With retailers being hit by high interchange fees averaging around 0.83% on customer credit card transactions plus credit card surcharges, proposals announced this week should help bring down the cost of doing business for retailers, including smaller grocery, petrol and convenience store operators.

“We are pleased to see Treasurer Scott Morrison’s statement that future credit card surcharging will need to pass a type of ‘fair dinkum test’ and urge the government to extend similar reforms to bank interchange fees,” said Kate Carnell, CEO of the Australian Chamber of Commerce and Industry.

The Australian Retailers Association (ARA) says retailers support the Financial Systems Inquiry recommendations to ensure excessive credit card surcharging is legislated and exorbitant merchant fees cause by unregulated payment systems are ceased through regulation.

ARA executive director and chair of the Australian Merchant Payments Forum (AMPF), Russell Zimmerman, said the recommendation will benefit both retailers and consumers, by allowing retailers to reduce surcharging on high cost payment systems.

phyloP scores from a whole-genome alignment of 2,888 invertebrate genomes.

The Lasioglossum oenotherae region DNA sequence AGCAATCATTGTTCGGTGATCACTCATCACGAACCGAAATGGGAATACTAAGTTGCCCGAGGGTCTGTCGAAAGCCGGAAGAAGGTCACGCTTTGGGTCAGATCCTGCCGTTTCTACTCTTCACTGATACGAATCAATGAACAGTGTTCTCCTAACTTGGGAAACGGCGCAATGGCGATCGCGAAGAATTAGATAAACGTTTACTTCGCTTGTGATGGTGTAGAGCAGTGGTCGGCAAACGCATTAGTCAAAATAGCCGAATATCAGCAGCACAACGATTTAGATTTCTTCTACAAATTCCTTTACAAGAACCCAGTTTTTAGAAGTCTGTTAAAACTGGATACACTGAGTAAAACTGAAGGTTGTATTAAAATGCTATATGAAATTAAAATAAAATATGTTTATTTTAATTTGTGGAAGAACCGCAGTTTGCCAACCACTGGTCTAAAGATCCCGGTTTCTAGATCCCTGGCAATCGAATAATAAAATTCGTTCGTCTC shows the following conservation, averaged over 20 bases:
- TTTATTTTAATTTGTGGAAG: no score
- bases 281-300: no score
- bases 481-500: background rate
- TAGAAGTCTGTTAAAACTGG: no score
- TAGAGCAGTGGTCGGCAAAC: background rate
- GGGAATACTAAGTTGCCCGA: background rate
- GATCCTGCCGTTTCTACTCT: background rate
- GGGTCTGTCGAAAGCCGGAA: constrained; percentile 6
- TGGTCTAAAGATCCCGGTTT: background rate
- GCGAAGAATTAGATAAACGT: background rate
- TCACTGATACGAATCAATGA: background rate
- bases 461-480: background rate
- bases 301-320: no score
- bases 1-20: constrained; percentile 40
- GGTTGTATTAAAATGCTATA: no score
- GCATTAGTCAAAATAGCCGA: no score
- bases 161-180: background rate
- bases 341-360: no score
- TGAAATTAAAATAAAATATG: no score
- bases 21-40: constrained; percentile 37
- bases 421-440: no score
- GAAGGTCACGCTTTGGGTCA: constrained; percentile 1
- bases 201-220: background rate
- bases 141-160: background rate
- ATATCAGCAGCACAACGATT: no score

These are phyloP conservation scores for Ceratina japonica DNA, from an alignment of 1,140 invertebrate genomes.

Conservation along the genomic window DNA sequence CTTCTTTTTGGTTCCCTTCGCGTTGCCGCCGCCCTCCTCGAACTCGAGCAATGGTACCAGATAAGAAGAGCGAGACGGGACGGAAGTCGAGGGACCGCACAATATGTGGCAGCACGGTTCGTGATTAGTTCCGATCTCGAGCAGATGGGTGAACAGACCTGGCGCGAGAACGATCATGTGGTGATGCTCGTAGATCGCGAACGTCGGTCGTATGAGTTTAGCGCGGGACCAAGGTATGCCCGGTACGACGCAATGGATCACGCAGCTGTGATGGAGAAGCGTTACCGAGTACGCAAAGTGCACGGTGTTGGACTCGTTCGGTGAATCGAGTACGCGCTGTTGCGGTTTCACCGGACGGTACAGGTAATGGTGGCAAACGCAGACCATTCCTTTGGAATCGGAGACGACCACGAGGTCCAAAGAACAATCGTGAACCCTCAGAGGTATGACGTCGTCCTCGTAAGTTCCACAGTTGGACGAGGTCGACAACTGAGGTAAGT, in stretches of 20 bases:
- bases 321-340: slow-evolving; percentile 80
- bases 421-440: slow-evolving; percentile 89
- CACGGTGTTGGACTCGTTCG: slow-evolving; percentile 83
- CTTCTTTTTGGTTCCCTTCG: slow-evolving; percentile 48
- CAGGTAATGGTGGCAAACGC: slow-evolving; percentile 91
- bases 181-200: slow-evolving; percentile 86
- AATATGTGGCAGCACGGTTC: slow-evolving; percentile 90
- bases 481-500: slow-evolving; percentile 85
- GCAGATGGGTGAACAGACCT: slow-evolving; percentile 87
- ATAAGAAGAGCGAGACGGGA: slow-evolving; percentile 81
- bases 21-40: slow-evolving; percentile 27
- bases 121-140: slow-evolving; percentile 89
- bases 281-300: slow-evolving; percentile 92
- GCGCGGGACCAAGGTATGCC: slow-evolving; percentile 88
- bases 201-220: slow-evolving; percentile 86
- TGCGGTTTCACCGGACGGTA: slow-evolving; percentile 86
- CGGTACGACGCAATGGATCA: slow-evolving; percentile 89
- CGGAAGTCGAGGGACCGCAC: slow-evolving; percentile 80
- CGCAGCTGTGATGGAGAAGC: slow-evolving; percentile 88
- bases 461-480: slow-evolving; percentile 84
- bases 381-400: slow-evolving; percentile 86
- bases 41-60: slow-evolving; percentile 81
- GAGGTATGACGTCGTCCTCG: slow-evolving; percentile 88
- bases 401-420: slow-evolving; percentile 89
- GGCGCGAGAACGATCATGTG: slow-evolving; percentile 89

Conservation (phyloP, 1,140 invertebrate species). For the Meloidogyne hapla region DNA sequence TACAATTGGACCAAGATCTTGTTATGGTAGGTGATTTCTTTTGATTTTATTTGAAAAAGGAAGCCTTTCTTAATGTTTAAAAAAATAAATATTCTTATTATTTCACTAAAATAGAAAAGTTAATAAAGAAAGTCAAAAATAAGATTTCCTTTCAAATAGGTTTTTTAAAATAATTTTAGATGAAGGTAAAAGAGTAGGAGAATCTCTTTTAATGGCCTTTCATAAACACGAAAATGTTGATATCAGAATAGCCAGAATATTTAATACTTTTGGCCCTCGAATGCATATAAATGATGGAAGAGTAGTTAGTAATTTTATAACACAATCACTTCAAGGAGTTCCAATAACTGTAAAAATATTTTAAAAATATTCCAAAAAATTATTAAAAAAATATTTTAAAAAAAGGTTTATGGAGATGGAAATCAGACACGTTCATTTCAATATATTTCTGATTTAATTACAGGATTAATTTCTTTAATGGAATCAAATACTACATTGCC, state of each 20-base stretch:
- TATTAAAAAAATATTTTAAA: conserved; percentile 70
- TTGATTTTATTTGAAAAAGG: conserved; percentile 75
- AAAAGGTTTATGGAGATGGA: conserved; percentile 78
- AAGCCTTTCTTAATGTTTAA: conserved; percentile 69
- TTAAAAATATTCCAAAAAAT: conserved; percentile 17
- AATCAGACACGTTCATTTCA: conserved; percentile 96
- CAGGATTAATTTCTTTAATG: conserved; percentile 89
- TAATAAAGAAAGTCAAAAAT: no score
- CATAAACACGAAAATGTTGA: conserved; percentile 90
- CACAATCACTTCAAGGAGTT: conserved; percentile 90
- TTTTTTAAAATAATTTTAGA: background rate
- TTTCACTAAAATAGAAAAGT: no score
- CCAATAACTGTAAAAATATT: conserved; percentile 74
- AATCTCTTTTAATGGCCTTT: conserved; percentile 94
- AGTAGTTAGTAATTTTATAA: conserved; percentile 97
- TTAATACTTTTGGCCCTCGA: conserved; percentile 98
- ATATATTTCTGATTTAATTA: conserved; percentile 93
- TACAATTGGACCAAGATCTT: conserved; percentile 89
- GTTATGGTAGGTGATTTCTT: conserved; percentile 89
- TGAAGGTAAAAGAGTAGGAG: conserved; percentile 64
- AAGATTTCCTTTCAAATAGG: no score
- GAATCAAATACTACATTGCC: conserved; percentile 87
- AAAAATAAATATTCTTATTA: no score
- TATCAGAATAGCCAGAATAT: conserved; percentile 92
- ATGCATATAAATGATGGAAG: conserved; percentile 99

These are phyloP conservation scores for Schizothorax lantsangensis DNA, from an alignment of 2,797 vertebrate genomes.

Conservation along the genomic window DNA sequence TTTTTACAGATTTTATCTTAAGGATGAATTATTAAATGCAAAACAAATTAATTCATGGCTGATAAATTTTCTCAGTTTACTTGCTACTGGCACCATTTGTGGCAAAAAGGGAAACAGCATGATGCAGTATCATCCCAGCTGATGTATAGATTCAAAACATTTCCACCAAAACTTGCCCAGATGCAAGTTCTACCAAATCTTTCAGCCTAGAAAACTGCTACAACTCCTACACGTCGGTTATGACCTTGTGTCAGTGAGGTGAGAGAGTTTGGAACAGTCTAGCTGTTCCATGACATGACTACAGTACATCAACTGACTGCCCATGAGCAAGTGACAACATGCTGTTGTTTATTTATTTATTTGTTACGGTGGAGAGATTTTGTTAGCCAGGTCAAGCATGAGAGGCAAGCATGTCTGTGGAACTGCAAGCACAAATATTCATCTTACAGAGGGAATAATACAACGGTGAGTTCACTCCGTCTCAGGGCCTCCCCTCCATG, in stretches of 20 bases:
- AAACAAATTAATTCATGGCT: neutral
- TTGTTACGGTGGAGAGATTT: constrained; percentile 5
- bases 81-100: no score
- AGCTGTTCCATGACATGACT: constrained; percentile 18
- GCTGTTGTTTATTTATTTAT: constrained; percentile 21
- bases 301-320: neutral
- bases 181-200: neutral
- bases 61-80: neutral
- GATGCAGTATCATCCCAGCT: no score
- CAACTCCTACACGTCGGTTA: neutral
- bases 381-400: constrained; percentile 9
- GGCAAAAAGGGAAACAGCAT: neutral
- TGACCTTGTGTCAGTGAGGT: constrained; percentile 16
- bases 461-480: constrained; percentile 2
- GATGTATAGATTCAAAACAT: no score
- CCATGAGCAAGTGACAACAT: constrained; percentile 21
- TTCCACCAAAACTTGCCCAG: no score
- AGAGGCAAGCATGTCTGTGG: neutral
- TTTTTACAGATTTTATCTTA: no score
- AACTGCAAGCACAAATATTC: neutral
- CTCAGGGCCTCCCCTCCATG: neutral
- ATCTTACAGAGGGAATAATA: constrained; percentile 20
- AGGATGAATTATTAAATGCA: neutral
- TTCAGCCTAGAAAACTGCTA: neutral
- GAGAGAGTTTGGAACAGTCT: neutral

The ARA believes there are flaws in the current system, the biggest of which is the lack of regulation of the plethora of high cost and new payment systems coming into the market.

American Express co-branded cards, Diners Club, China Union Pay, and Bitcoin, are not regulated, and all carry up to double the cost for retailers, as well as consumers, compared to Visa and MasterCard

As the banks are able to charge more for these cards, they are issuing more of them, placing pressure on Australian retailers to accept unregulated cards.

“The ARA and AMPF firmly believes that there is an unequal playing field, with some card systems able to decide their own pricing model and choose if they wish to allow surcharging by the merchant,” Mr Zimmerman said.

“In principle, retailers do not believe in surcharging, and in the vast majority of cases they don’t for the regulated low cost three major card schemes (including eftpos).”

This story first appeared in Convenience and Impulse Retailing